LACK OF RESPECT

A stranger, exuding joy,  went into church one day, a church that was not his own.  He mingled about with the parishioners patting them on the back, talking loudly and laughing in a gesture of friendship.  The parishioners were shocked with his familiarity and horrified at his “lack of respect” for a place of worship.  He was asked to leave.

On the doorstep, he was approached by God who said, “Cheer up, fella, I’ve been trying to get into that church for years!”

Source: Dare to Make a Joyful Noise Unto the Lord! by Erma Bombeck
in Ocala Star-Banner, February 26, 1970.| 7A

CONSIDER THIS

  • I cannot imagine a Christian who does not know how to smile. May we joyfully witness to our faith. —Pope Francis, February 4th, 2014
  • Evangelization in our time will only take place as the result of contagious joy. —Pope Francis, Message for the 29th World Youth Day, 21st January 2014
  • There are Christians whose lives seem like Lent without Easter.  —Pope Francis, Evangelii Gaudium, #6
  • An evangelizer must never look like someone who has just come back from a funeral! —Pope Francis, Evangelii Gaudium, #10

WHEN GOD CREATED MOTHERS

When the Good Lord was creating mothers, He was into his sixth day of “overtime” when an angel appeared and said, “You’re doing a lot of fiddling around on this one.”

And the Lord said, “Have you read the specs on this order?

  • She has to be completely washable, but not plastic;
  • Have 180 movable parts… all replaceable;
  • Run on black coffee and leftovers;
  • Have a lap that disappears when she stands up;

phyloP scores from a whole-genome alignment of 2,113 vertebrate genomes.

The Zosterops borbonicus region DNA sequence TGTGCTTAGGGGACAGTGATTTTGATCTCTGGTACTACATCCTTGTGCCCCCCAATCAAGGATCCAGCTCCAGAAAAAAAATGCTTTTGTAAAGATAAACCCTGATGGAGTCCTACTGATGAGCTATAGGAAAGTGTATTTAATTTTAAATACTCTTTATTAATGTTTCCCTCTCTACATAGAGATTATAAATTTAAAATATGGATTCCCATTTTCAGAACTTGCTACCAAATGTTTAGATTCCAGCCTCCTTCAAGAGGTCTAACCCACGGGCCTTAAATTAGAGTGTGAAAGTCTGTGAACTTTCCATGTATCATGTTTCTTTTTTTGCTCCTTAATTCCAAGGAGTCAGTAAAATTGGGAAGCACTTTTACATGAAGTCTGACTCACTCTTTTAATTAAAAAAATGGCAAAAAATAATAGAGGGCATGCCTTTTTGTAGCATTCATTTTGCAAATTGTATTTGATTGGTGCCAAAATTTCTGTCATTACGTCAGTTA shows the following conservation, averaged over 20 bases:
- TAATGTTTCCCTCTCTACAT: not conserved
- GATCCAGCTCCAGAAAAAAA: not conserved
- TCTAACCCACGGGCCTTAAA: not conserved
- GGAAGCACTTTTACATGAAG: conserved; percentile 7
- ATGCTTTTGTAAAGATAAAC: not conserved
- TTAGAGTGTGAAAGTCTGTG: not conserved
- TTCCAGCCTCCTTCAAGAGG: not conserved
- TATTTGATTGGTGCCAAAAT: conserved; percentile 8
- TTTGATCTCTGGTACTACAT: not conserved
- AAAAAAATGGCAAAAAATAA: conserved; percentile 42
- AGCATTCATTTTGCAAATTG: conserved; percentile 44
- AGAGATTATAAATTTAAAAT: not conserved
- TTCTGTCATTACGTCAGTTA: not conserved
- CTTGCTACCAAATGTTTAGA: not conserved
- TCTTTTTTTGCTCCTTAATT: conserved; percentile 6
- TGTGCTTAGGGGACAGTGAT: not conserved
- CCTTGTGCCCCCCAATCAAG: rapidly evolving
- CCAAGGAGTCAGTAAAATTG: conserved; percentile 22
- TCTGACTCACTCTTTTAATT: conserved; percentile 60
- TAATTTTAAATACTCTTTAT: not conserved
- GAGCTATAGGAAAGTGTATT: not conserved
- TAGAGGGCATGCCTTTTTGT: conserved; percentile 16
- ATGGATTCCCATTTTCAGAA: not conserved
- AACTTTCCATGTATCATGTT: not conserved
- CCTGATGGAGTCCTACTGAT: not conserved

• A kiss that can cure anything from a broken leg to a disappointed love affair;
  • And six pairs of hands.”

The angel shook her head slowly and said, “Six pairs of hands… no way.”

“It’s not the hands that are causing me problems,” said the Lord. “It’s the three pairs of eyes that mothers have to have.”

“That’s on the standard model?” asked the angel.

The Lord nodded. “One pair that sees through closed doors when she asks, ’What are you kids doing in there?’ when she already knows. Another here in the back of her head that sees what she shouldn’t but what she has to know, and of course the ones here in front that can look at a child when he goofs up and say, ’I understand and I love you’ without so much as uttering a word.”

“Lord,” said the angel, touching His sleeve gently, “Go to bed. Tomorrow…”

“I can’t,” said the Lord, “I’m so close to creating something so close to myself. Already I have one who heals herself when she is sick… can feed a family of six on one pound of hamburger… and can get a nine-year-old to stand under a shower.”

The angel circled the model of a mother very slowly. “It’s too soft,” she sighed.

“But she’s tough!” said the Lord excitedly. “You cannot imagine what this mother can do or endure.”

“Can it think?”

“Not only can it think, but it can reason and compromise,” said the Creator.

Finally, the angel bent over and ran her finger across the cheek. “There’s a leak,” she pronounced. “I told You You were trying to push too much into this model.”

“It’s not a leak,” said the Lord. “It’s a tear.”

“What’s it for?”

“It’s for joy, sadness, disappointment, pain, loneliness, and pride.”

“You are a genius,” said the angel.

The Lord looked somber. “I didn’t put it there,” He said.

Source | Erma Bombeck, When God Created Mothers
Andrews McMeel Publishing, 2005

Originally published as a column on Mother’s Day, May 12, 1974